The healing phase of acute myocardial infarction (AMI) is initiated by proteolysis of necrotic myocardium, followed by infiltration of fibroblasts and deposition of collagen. To assess whether ibuprofen, a potent antiinflammatory agent, preserves existing collagen and enhances deposition of new collagen during Infarct healing, biochemical and morphologic studies were made of experimentally induced myocardial infarcts in untreated rats and in rats treated with ibuprofen. All treated rats received 12.5 mg/kg of ibuprofen at 1, 6 and 18 hours after AML Group 1 rats underwent measurement of myocardial hydroxyproline (HP) content at 24 hours after AMI. Group 2 rats received ibuprofen, 12.5 mg/kg, twice a day for 2 additional days, with measurement of myocardial HP at 3 days (group 2a) or 21 days (group 2b) after AMI. Group 3 rats received ibuprofen, 12.5 mg/kg, twice a day for 6 additional days with measurement of HP content, or infarct size and degree of thinning at 21 days after AMI. Compared with untreated rats, ibuprofen-treated rats had significantly greater amounts of HP in the infarct at 24 hours (group 1, 8.9 ± 2.2 nmol/mg dry weight vs untreated, 7.1 ± 2.8 nmol/mg dry weight, p < 0.04) and at 21 days (group 2b, 112 ± 37 nmol/mg dry weight vs untreated, 91 ± 39 nmol/mg dry weight, p < 0.05, and group 3, 125 ± 51 nmol/mg dry weight vs untreated, 91 ± 39 nmol/mg dry weight, p <0.003). Substantial scar thinning was noted in all rats; no difference in scar thinning was noted between treated and untreated rats at 21 days after AMI. Morphologic examination of the infarct scar by light and electron microscopy revealed no qualitative differences between untreated and ibuprofen-treated rats. Thus, ibuprofen retards collagen proteolysis immediately after AMI and promotes collagen deposition without a deleterious effect on subsequent scar formation in rats with experimental AMI.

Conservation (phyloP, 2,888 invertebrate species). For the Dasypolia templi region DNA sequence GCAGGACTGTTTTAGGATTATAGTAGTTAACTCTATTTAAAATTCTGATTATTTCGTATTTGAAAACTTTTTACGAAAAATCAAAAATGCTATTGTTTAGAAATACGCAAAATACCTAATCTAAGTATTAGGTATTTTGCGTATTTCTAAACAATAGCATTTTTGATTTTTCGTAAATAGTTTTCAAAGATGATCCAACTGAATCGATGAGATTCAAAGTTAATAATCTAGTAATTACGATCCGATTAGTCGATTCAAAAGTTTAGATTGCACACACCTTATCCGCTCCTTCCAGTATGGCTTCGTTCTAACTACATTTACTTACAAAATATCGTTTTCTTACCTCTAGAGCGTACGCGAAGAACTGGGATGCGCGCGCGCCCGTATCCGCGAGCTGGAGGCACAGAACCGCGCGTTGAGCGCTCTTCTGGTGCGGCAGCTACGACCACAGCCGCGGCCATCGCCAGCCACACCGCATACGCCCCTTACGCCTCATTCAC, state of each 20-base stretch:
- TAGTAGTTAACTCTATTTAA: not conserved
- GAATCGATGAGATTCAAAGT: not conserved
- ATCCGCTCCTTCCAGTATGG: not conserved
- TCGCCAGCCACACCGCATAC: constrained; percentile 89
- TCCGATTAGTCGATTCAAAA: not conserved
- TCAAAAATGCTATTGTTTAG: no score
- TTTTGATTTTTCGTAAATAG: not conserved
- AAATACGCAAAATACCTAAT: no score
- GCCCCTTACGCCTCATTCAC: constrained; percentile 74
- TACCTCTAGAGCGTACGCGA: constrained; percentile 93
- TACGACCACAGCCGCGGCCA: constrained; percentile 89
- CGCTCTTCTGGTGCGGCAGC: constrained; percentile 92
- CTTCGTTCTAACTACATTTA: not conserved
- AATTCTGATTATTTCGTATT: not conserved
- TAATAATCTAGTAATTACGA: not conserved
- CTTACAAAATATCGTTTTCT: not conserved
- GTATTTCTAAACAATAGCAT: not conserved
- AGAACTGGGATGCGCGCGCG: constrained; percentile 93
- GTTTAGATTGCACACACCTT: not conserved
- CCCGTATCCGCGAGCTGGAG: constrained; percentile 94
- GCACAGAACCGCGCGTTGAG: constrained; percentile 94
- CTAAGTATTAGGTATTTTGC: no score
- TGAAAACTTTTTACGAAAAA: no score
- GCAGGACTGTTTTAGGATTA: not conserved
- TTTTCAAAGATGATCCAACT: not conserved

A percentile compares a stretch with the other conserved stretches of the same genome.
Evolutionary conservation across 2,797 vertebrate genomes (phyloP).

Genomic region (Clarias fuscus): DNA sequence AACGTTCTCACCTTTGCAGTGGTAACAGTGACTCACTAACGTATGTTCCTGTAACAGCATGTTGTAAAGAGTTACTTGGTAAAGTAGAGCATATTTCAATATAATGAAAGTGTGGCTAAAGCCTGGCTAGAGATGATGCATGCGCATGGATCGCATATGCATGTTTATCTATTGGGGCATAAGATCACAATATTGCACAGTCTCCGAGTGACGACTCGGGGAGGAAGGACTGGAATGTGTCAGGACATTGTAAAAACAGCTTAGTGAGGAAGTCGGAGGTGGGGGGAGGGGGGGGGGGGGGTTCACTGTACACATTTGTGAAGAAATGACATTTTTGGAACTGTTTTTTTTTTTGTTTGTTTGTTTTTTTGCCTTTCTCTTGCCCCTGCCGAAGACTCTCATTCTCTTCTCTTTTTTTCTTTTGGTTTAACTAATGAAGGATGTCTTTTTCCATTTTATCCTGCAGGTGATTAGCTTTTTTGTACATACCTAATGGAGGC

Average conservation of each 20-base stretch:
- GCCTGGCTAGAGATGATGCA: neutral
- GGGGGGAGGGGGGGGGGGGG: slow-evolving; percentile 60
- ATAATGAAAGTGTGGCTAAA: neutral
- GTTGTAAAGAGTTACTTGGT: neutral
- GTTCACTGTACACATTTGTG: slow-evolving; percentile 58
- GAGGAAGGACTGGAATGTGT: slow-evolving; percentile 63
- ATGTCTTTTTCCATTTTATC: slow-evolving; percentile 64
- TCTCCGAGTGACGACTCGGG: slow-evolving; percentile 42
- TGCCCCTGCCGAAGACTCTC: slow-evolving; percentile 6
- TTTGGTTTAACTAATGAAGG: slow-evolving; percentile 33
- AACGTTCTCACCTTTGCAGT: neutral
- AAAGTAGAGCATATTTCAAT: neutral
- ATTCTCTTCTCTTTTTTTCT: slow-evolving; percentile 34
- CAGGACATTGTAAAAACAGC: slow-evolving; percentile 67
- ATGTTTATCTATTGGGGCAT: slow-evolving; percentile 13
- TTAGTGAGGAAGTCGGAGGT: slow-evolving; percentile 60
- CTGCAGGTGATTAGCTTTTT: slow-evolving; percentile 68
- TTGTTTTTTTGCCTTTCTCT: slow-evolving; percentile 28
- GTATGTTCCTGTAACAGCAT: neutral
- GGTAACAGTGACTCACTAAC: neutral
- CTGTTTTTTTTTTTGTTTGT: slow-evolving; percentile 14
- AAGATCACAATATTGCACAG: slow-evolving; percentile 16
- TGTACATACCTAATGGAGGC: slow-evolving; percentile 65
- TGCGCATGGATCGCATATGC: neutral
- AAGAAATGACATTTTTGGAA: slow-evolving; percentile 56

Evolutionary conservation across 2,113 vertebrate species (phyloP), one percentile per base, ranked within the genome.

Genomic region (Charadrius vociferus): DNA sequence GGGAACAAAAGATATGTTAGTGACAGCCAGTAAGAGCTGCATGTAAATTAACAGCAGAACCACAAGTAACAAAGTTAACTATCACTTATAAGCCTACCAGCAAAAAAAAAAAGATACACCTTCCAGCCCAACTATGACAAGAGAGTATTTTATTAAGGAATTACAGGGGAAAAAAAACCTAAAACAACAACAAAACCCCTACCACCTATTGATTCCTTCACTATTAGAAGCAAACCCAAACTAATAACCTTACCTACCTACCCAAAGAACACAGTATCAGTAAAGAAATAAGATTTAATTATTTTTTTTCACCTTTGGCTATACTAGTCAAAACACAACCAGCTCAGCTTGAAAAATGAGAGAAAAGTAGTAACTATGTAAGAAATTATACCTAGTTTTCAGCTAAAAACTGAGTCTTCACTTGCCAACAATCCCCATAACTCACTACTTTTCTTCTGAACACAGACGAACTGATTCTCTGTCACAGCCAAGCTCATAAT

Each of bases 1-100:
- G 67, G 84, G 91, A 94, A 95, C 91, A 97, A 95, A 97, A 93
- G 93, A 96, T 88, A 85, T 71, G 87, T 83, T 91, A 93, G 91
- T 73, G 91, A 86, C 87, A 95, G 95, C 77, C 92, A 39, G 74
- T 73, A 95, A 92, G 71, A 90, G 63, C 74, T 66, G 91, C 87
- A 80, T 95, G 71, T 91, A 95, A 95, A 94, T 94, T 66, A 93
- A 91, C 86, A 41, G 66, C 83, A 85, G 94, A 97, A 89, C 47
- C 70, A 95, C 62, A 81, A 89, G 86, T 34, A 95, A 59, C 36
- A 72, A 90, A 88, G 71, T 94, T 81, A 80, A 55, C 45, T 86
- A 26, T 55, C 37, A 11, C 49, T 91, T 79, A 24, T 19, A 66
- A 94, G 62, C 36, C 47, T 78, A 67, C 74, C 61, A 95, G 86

ASJC Scopus subject areas
- Cardiology and Cardiovascular Medicine